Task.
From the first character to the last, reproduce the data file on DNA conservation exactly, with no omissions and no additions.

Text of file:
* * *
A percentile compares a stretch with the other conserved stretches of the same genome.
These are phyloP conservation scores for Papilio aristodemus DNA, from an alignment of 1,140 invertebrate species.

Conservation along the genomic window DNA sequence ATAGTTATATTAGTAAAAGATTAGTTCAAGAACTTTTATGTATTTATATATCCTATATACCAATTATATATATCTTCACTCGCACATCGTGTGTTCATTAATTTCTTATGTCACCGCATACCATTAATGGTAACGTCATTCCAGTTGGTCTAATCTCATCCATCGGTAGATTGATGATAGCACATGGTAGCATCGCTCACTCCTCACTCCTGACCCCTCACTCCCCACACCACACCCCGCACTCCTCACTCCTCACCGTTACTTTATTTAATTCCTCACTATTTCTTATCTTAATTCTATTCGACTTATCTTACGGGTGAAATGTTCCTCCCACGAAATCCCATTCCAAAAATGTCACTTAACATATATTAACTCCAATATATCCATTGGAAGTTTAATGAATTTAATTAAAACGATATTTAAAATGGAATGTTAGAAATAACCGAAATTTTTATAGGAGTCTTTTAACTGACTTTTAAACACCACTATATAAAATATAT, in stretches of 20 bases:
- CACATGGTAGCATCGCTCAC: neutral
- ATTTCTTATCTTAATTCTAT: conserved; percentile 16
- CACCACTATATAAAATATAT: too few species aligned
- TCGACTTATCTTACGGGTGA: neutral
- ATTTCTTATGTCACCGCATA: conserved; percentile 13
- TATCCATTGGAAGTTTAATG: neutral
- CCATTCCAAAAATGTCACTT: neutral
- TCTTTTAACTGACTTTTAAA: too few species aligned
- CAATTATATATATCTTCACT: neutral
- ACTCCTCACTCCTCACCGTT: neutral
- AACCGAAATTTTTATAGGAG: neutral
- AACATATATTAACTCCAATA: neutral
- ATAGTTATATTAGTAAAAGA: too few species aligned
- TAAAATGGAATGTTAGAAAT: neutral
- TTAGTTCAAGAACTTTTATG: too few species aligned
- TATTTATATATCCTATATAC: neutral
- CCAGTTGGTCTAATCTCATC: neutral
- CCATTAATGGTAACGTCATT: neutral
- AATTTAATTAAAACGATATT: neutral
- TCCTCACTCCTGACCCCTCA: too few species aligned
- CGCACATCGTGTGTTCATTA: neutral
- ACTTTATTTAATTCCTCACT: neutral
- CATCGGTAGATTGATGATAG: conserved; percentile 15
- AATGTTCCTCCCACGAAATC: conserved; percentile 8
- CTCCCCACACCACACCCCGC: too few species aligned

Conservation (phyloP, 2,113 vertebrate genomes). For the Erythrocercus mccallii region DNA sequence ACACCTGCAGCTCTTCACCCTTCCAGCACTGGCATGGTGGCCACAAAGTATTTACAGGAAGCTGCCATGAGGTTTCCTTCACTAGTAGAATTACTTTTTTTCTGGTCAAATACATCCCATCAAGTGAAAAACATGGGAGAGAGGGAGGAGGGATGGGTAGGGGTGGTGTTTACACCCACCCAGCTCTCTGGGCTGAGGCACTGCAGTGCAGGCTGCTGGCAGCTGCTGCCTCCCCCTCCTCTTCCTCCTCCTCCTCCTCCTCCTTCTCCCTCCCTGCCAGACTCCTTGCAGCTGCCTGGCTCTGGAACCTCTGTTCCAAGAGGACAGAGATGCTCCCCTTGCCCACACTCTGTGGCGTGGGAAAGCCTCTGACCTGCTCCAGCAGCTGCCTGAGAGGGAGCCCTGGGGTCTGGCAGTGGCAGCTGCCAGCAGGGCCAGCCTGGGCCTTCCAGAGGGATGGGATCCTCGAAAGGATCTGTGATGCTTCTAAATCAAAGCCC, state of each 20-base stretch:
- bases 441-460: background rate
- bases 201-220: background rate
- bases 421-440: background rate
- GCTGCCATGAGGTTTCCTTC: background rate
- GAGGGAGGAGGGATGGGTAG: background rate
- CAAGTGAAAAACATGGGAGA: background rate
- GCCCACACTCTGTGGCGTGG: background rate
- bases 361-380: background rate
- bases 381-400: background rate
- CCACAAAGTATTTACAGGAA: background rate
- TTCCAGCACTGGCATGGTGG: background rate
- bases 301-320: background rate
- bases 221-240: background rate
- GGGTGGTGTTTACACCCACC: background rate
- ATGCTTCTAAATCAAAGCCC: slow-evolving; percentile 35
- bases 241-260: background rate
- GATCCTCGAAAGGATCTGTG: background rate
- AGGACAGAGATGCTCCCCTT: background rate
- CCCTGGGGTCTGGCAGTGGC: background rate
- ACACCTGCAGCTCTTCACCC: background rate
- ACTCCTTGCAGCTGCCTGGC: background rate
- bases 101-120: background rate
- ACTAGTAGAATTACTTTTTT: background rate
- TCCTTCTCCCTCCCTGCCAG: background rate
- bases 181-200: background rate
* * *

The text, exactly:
A percentile compares a stretch with the other conserved stretches of the same genome.
These are phyloP conservation scores for Papilio aristodemus DNA, from an alignment of 1,140 invertebrate species.

Conservation along the genomic window DNA sequence ATAGTTATATTAGTAAAAGATTAGTTCAAGAACTTTTATGTATTTATATATCCTATATACCAATTATATATATCTTCACTCGCACATCGTGTGTTCATTAATTTCTTATGTCACCGCATACCATTAATGGTAACGTCATTCCAGTTGGTCTAATCTCATCCATCGGTAGATTGATGATAGCACATGGTAGCATCGCTCACTCCTCACTCCTGACCCCTCACTCCCCACACCACACCCCGCACTCCTCACTCCTCACCGTTACTTTATTTAATTCCTCACTATTTCTTATCTTAATTCTATTCGACTTATCTTACGGGTGAAATGTTCCTCCCACGAAATCCCATTCCAAAAATGTCACTTAACATATATTAACTCCAATATATCCATTGGAAGTTTAATGAATTTAATTAAAACGATATTTAAAATGGAATGTTAGAAATAACCGAAATTTTTATAGGAGTCTTTTAACTGACTTTTAAACACCACTATATAAAATATAT, in stretches of 20 bases:
- CACATGGTAGCATCGCTCAC: neutral
- ATTTCTTATCTTAATTCTAT: conserved; percentile 16
- CACCACTATATAAAATATAT: too few species aligned
- TCGACTTATCTTACGGGTGA: neutral
- ATTTCTTATGTCACCGCATA: conserved; percentile 13
- TATCCATTGGAAGTTTAATG: neutral
- CCATTCCAAAAATGTCACTT: neutral
- TCTTTTAACTGACTTTTAAA: too few species aligned
- CAATTATATATATCTTCACT: neutral
- ACTCCTCACTCCTCACCGTT: neutral
- AACCGAAATTTTTATAGGAG: neutral
- AACATATATTAACTCCAATA: neutral
- ATAGTTATATTAGTAAAAGA: too few species aligned
- TAAAATGGAATGTTAGAAAT: neutral
- TTAGTTCAAGAACTTTTATG: too few species aligned
- TATTTATATATCCTATATAC: neutral
- CCAGTTGGTCTAATCTCATC: neutral
- CCATTAATGGTAACGTCATT: neutral
- AATTTAATTAAAACGATATT: neutral
- TCCTCACTCCTGACCCCTCA: too few species aligned
- CGCACATCGTGTGTTCATTA: neutral
- ACTTTATTTAATTCCTCACT: neutral
- CATCGGTAGATTGATGATAG: conserved; percentile 15
- AATGTTCCTCCCACGAAATC: conserved; percentile 8
- CTCCCCACACCACACCCCGC: too few species aligned

Conservation (phyloP, 2,113 vertebrate genomes). For the Erythrocercus mccallii region DNA sequence ACACCTGCAGCTCTTCACCCTTCCAGCACTGGCATGGTGGCCACAAAGTATTTACAGGAAGCTGCCATGAGGTTTCCTTCACTAGTAGAATTACTTTTTTTCTGGTCAAATACATCCCATCAAGTGAAAAACATGGGAGAGAGGGAGGAGGGATGGGTAGGGGTGGTGTTTACACCCACCCAGCTCTCTGGGCTGAGGCACTGCAGTGCAGGCTGCTGGCAGCTGCTGCCTCCCCCTCCTCTTCCTCCTCCTCCTCCTCCTCCTTCTCCCTCCCTGCCAGACTCCTTGCAGCTGCCTGGCTCTGGAACCTCTGTTCCAAGAGGACAGAGATGCTCCCCTTGCCCACACTCTGTGGCGTGGGAAAGCCTCTGACCTGCTCCAGCAGCTGCCTGAGAGGGAGCCCTGGGGTCTGGCAGTGGCAGCTGCCAGCAGGGCCAGCCTGGGCCTTCCAGAGGGATGGGATCCTCGAAAGGATCTGTGATGCTTCTAAATCAAAGCCC, state of each 20-base stretch:
- bases 441-460: background rate
- bases 201-220: background rate
- bases 421-440: background rate
- GCTGCCATGAGGTTTCCTTC: background rate
- GAGGGAGGAGGGATGGGTAG: background rate
- CAAGTGAAAAACATGGGAGA: background rate
- GCCCACACTCTGTGGCGTGG: background rate
- bases 361-380: background rate
- bases 381-400: background rate
- CCACAAAGTATTTACAGGAA: background rate
- TTCCAGCACTGGCATGGTGG: background rate
- bases 301-320: background rate
- bases 221-240: background rate
- GGGTGGTGTTTACACCCACC: background rate
- ATGCTTCTAAATCAAAGCCC: slow-evolving; percentile 35
- bases 241-260: background rate
- GATCCTCGAAAGGATCTGTG: background rate
- AGGACAGAGATGCTCCCCTT: background rate
- CCCTGGGGTCTGGCAGTGGC: background rate
- ACACCTGCAGCTCTTCACCC: background rate
- ACTCCTTGCAGCTGCCTGGC: background rate
- bases 101-120: background rate
- ACTAGTAGAATTACTTTTTT: background rate
- TCCTTCTCCCTCCCTGCCAG: background rate
- bases 181-200: background rate